A Look at Meetings of the Future

As I gaze into my crystal ball I see the future of meetings. What does it look like? As a kid I watched a cartoon called The Jetsons about a futuristic family living in 2062 with holograms, hovercraft-type transportation and aliens. 

I liked Judy, the daughter in the family with her floating robotic diary and their robotic maid Rosie. So thinking about the future, do I see robots managing registration, or hovercrafts transporting attendees from various hotels? Wouldn’t it be great to fly over traffic in lieu of busing in a city? Whatever happens, technology will impact our meetings future. But technology itself won’t transform the meetings—it will be how planners and attendees shape its use and how they better ingrain it in the overall development of the attendee experience.

Mobility and the continued expansion of smartphone utilization will continue to drive the engagement factor of our meetings. Engaging attendees before, during and after events will be table stakes. Whether it’s leveraging this technology during a session (à la second screen technology—pushing information from the speaker’s platform to the attendee), or engaging them in real time in providing input through crowdsourcing, the attendee will help shape the experience and technology is the engine. 

Our tradeshow floors are already transforming. iBeacon technology and Near Field Communication are changing lead retrieval tactics. The days of "passport to prizes" is coming to an end. The future is attendees walking freely throughout an environment, where both vendor partners and educators are presenting roadmaps, or leading practices and information is being sent, via radio frequency to their smartphones. Information transferred will be tailored specifically to the interests of that attendee. Individuals won’t be running from booth-to-booth to get their stamp. They’ll get their points engaging in a conversation with a vendor partner versus getting a flashing bouncy ball.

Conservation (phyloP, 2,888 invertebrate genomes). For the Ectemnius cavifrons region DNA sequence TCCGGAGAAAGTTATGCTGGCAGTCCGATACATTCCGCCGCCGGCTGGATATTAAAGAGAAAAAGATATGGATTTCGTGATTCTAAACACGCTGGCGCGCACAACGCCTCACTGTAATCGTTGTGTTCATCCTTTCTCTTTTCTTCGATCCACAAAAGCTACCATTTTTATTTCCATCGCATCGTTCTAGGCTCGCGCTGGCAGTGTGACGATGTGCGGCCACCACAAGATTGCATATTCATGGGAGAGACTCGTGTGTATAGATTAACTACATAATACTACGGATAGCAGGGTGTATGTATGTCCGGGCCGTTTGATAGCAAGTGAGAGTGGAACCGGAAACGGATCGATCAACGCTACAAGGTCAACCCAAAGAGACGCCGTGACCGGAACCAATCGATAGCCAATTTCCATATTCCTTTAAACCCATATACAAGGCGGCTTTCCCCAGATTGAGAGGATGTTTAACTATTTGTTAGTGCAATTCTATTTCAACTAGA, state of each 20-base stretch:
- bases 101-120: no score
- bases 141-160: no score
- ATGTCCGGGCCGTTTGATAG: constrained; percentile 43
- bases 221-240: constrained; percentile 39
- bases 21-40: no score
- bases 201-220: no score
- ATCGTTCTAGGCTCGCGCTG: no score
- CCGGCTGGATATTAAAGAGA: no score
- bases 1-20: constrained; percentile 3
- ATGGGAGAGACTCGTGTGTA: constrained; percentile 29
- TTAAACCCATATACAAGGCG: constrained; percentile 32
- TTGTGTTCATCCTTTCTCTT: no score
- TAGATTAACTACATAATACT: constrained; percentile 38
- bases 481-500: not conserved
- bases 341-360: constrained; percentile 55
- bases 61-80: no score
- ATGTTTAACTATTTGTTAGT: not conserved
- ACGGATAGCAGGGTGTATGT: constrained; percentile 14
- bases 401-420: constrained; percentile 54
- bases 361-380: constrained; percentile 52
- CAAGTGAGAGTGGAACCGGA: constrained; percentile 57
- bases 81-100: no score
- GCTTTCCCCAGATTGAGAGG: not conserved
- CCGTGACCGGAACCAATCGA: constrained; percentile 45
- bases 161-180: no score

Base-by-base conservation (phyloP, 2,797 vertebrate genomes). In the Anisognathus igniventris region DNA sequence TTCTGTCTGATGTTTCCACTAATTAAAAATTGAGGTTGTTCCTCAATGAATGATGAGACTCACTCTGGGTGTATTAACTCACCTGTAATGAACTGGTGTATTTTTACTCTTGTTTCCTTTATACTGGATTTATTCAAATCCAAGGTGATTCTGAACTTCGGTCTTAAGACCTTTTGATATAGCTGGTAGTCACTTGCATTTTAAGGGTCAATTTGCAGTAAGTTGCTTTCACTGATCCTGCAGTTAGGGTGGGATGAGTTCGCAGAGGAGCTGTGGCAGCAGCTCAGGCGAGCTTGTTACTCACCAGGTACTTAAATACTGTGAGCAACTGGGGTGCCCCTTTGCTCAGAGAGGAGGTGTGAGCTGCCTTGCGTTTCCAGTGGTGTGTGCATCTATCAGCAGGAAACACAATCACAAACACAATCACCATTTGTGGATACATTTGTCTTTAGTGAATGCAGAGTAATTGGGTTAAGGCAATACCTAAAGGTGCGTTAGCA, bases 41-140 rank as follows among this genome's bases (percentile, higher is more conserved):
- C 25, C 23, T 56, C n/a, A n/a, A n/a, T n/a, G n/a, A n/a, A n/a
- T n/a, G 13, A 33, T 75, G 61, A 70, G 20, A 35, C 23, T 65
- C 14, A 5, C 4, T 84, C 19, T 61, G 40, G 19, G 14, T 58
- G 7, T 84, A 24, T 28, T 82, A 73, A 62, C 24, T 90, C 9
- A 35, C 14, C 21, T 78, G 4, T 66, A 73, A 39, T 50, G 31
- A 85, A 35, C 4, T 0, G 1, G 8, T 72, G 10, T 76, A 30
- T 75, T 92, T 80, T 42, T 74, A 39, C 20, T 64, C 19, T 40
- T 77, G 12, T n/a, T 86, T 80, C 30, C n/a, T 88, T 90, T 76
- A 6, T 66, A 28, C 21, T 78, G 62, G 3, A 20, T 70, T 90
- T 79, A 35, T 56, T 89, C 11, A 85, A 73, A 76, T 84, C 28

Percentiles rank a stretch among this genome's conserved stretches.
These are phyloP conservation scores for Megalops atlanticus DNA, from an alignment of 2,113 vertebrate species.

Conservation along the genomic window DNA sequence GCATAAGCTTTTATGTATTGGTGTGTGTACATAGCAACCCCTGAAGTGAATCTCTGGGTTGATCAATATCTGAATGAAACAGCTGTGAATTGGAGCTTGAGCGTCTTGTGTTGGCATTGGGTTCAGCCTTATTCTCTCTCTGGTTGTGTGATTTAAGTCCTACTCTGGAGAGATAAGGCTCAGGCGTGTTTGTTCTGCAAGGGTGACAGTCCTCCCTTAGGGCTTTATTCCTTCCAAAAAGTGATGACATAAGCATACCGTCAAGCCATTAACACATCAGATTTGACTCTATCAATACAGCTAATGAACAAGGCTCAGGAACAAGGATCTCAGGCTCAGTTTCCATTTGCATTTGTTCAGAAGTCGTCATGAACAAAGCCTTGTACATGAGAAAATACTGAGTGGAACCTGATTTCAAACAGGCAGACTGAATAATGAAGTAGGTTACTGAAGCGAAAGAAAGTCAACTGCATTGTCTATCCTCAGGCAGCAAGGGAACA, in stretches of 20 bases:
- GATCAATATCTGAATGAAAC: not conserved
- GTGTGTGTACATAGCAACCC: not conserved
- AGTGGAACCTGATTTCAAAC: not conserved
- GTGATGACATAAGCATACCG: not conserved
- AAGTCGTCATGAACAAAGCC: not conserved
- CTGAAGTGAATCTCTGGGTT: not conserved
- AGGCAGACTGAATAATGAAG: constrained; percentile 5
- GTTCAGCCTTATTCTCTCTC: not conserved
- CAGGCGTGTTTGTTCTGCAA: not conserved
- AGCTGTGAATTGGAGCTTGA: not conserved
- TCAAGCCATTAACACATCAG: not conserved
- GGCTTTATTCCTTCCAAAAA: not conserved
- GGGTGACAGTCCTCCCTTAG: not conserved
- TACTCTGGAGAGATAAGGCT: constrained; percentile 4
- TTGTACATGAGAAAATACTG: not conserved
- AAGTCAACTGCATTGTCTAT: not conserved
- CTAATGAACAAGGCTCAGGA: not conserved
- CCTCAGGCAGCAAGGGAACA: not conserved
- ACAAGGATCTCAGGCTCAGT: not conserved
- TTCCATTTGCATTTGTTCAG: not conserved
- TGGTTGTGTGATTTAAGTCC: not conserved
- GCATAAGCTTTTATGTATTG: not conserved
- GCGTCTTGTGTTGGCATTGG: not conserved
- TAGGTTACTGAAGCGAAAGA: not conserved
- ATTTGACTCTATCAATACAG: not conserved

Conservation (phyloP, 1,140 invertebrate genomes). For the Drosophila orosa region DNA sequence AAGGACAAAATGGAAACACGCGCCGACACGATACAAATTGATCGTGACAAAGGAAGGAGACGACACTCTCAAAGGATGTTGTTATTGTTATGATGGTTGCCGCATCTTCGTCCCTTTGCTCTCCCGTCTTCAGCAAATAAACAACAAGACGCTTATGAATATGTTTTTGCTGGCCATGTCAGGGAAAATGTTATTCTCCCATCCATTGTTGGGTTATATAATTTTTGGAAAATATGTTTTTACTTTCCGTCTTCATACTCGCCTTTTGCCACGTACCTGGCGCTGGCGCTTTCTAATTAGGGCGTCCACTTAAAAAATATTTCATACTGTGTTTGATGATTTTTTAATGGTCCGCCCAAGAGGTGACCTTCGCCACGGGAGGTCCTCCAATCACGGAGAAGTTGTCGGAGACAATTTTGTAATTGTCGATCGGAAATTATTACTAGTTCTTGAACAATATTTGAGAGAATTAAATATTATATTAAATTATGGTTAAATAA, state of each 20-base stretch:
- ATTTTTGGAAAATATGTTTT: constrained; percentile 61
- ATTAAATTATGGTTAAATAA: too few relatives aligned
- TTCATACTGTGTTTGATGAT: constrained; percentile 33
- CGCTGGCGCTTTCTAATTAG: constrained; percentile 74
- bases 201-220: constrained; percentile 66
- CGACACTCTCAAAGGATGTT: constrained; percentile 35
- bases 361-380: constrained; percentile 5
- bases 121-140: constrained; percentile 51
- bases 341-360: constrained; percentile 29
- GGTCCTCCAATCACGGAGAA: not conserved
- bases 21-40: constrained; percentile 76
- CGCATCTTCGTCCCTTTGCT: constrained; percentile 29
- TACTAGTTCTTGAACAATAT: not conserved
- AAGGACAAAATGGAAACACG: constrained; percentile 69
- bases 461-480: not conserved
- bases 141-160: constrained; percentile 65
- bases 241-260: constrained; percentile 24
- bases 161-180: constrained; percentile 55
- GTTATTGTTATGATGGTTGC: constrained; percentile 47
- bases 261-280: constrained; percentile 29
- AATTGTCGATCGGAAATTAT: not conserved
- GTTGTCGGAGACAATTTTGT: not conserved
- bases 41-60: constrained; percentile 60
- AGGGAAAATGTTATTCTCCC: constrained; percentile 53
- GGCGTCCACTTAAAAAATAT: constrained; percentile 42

Planners, educators and marketers need to look at their event framework and ensure, based on their desired and existing attendee demographic, that they are using the right tools, technologies and formats to evolve their event experience. My advice to planners is not to underestimate your attendees embracing technology, no matter what demographic you are serving. 

Mobile changed the how and whether we print on-site guides, social media changed how we communicate updates about events, long registration lines are replaced by self-service iPad stations with print-on-demand badges. That’s today. In the future, ensure you build technology into your event strategy, but don’t let the technology define your strategy. 

So thinking about 2020, we may not be transporting individuals with hovercraft, but I’m certain I’ll attend an event and Rosie from the Jetsons will have a new job—she’ll be serving cocktails at the reception.

Posted by Carol McGury

Carol is executive vice president of event and education services at SmithBucklin Corporation.

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